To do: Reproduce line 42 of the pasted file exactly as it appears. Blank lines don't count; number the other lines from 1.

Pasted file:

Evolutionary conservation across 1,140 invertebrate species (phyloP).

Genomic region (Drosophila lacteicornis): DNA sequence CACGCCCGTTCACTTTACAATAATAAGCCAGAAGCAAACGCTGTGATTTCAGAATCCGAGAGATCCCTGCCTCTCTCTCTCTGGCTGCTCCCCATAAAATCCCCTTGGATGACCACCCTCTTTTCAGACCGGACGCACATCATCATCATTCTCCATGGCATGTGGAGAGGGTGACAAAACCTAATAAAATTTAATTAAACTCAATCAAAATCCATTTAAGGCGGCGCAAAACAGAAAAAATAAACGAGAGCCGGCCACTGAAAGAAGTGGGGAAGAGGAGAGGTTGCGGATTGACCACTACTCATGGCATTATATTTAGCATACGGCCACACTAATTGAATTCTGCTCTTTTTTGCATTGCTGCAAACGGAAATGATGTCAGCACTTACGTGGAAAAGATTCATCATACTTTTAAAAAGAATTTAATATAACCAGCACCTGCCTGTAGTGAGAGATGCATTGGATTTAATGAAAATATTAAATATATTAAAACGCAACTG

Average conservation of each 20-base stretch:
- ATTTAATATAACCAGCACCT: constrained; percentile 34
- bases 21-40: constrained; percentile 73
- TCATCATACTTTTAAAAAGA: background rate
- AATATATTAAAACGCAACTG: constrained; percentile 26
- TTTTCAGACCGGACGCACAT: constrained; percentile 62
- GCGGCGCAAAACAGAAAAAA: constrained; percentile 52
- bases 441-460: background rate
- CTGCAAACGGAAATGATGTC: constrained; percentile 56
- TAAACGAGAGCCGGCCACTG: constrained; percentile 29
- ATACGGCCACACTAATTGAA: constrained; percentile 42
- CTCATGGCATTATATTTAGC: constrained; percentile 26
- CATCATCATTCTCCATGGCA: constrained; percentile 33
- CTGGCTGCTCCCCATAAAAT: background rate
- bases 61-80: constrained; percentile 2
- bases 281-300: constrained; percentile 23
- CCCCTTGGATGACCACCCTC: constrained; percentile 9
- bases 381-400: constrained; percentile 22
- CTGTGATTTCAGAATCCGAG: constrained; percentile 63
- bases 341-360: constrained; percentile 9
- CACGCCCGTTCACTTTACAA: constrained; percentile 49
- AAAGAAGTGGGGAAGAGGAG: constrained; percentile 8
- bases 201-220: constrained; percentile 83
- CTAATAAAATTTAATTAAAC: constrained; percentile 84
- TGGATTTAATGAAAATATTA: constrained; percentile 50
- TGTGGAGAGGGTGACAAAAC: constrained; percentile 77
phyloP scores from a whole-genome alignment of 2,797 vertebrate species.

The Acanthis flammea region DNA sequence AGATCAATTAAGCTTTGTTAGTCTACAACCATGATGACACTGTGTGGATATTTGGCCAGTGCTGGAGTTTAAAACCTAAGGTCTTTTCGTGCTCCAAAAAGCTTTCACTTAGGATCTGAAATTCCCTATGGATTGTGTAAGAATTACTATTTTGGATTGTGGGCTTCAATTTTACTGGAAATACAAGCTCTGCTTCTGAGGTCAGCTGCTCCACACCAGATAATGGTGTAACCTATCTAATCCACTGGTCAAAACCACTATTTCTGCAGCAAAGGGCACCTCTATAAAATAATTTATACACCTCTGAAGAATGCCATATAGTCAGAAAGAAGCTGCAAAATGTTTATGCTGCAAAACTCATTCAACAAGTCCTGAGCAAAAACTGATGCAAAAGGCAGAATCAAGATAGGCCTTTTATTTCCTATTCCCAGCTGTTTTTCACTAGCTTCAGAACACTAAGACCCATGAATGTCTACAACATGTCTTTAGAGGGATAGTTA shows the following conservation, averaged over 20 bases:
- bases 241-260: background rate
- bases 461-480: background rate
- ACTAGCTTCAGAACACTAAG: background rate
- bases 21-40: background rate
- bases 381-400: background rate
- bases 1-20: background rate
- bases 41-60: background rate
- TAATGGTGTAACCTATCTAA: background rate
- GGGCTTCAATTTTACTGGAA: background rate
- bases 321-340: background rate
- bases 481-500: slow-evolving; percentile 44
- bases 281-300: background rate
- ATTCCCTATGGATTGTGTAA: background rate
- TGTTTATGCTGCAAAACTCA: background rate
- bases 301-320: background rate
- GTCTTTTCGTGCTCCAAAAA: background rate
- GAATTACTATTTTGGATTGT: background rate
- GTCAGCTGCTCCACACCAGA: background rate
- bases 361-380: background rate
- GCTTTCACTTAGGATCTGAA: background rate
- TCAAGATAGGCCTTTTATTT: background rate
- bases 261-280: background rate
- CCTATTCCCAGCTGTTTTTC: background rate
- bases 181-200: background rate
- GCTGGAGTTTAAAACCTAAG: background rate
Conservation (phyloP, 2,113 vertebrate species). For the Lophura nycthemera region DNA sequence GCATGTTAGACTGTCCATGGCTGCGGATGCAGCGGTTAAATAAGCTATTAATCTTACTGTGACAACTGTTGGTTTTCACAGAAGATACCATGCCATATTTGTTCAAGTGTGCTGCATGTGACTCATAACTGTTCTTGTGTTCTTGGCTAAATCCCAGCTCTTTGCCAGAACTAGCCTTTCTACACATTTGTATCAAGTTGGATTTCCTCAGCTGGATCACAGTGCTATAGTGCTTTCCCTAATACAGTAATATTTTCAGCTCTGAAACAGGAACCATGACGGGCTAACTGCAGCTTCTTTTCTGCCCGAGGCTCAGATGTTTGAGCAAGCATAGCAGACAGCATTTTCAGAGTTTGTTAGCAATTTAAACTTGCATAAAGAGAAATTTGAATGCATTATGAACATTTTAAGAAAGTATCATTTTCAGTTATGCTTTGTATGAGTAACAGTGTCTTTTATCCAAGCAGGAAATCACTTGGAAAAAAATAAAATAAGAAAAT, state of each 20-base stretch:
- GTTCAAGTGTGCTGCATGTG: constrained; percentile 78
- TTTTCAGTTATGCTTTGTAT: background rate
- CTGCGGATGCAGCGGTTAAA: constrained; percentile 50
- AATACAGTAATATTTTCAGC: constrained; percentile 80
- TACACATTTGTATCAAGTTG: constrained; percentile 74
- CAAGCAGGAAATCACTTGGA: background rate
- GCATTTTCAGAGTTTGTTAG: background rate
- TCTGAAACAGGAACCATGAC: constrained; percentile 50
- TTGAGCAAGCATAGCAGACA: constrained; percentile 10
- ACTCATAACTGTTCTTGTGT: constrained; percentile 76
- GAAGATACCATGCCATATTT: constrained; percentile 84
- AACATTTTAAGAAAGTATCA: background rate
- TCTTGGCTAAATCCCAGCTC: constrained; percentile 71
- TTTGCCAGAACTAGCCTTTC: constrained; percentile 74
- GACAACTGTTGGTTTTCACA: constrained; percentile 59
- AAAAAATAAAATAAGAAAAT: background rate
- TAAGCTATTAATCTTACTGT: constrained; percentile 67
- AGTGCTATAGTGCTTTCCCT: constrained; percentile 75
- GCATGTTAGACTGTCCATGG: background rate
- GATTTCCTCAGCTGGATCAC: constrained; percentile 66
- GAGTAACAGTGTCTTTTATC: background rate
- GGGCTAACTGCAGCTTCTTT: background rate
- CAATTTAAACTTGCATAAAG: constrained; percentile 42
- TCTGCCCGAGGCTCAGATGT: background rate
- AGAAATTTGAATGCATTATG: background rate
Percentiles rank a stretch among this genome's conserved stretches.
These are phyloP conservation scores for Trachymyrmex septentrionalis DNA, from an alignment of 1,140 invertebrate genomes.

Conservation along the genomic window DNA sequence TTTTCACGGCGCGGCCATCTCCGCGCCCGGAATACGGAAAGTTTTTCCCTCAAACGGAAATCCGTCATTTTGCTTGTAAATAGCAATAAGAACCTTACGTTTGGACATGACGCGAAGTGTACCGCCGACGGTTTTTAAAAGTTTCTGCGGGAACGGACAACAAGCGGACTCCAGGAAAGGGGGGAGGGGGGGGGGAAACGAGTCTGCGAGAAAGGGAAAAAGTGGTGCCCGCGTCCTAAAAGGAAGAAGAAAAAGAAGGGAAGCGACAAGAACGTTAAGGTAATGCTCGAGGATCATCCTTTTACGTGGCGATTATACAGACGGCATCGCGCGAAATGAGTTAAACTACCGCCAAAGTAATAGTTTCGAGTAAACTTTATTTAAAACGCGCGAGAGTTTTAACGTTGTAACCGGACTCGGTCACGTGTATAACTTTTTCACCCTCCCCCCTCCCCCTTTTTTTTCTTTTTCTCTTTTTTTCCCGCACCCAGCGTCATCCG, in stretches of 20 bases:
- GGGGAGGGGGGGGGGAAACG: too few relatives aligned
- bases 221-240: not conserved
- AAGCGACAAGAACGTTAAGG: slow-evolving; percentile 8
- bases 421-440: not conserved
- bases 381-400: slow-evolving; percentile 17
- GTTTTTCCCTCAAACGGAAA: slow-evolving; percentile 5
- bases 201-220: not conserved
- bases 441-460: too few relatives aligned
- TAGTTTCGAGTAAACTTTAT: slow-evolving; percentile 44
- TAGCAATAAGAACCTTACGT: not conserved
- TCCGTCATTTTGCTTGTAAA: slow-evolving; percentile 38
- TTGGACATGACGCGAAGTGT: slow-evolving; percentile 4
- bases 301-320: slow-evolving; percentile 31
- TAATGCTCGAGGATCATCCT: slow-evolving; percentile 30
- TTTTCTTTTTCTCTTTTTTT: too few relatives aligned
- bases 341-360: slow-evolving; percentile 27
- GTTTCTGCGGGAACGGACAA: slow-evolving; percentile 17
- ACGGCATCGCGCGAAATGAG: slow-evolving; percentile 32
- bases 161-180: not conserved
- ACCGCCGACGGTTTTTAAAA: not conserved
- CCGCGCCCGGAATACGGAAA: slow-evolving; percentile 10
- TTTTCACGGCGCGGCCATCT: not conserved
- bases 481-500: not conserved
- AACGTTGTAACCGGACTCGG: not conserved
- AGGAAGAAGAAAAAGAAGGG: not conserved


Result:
- bases 281-300: background rate